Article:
It will invite the reader to grapple with universal human problems, ideas, feelings, and experiences. Ultimately, great literature (and great art of any kind) puts the reader in contact with the good, the true, and the beautiful, even if it has to be teased out through contemplation.

What Makes It Children’s?

“A Little Girl Reading,” 1900, by Johan Gudmundsen-Holmgreen. (Public Domain)
“A Little Girl Reading,” 1900, by Johan Gudmundsen-Holmgreen. (Public Domain)
This may seem obvious because we generally know when a work is for children, as opposed to adults. But when you try to put a finger on it, you’ll find there’s more to it than just bright pictures or happy tales about kids. Just as I did, all the book-loving parents I consulted had to make a second attempt at this distinction. Much discussion helped us focus on those things that truly matter in distinguishing a work as children’s, versus general, literature.
It is often the case that a book written for children will have children as the protagonists. But, they may also be animals, as in “Charlotte’s Web,” “Black Beauty,” or “Wind in the Willows.” Characters might also include mythical creatures, as is the case in “The Chronicles of Narnia.” What is crucial is that human adults are not the primary actors and the story world is not the real-life world of adult concerns.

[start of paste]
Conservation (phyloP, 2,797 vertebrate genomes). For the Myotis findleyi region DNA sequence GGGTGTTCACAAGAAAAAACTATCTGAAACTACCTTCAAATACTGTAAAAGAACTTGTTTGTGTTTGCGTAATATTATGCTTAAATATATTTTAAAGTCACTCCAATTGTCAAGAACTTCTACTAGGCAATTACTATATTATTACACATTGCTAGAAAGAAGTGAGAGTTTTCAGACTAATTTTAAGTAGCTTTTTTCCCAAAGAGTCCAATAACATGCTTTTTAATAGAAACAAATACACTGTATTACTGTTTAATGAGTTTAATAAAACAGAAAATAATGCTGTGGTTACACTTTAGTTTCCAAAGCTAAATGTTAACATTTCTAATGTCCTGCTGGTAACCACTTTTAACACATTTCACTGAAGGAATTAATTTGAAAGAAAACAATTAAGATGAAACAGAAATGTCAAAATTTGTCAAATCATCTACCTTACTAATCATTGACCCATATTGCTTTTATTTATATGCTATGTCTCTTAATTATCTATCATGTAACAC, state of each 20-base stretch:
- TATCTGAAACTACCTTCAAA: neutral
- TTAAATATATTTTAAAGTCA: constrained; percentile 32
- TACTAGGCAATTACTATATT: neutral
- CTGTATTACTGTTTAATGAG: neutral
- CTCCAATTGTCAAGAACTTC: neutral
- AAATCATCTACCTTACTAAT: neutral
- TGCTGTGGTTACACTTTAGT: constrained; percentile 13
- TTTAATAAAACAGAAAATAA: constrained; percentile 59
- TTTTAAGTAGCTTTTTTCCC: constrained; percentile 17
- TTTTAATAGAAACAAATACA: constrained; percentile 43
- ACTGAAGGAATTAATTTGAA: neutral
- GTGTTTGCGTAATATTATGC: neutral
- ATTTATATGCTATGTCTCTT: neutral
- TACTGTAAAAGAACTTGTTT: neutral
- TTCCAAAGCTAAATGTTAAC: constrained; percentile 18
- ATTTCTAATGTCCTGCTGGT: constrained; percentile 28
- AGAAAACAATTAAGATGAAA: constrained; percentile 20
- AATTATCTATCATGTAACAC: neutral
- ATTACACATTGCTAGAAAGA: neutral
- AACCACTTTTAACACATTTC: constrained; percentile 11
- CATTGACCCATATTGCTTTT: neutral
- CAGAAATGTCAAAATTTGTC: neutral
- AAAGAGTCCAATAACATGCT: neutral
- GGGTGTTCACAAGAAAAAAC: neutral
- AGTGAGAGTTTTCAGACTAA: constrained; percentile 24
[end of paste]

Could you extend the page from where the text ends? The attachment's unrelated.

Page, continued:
I might mention, as contrast, a book in which the protagonist is a child, but which is decidedly not a work of children’s literature: Charles Dickens’s “Oliver Twist.” The point of view is that of the boy, Oliver, but the world is one of adult issues.

Another thing that distinguishes children’s literature from adults’ is that, while it must contain enough complexity to be interesting, it will be scaled down to the developmental level of the target audience without being trite. The themes should never be about matters inappropriate for children. The vocabulary may be more accessible to younger readers. This is somewhat relative, however, as may be noticed when older children’s classics are considered alongside even adult books of today!

While a great work will usually bring about growth in the young reader, those that become favorites are neither pedantic nor didactic.  The author gets down to eye level with the child reader. What child would wish to open a book just to find another adult telling them what he must do and think? Children want to have adventures, contemplate great thoughts, and yes, be entertained—just as adults do. These are all possible in a truly good children’s book.

Can Children’s Literature Be Great?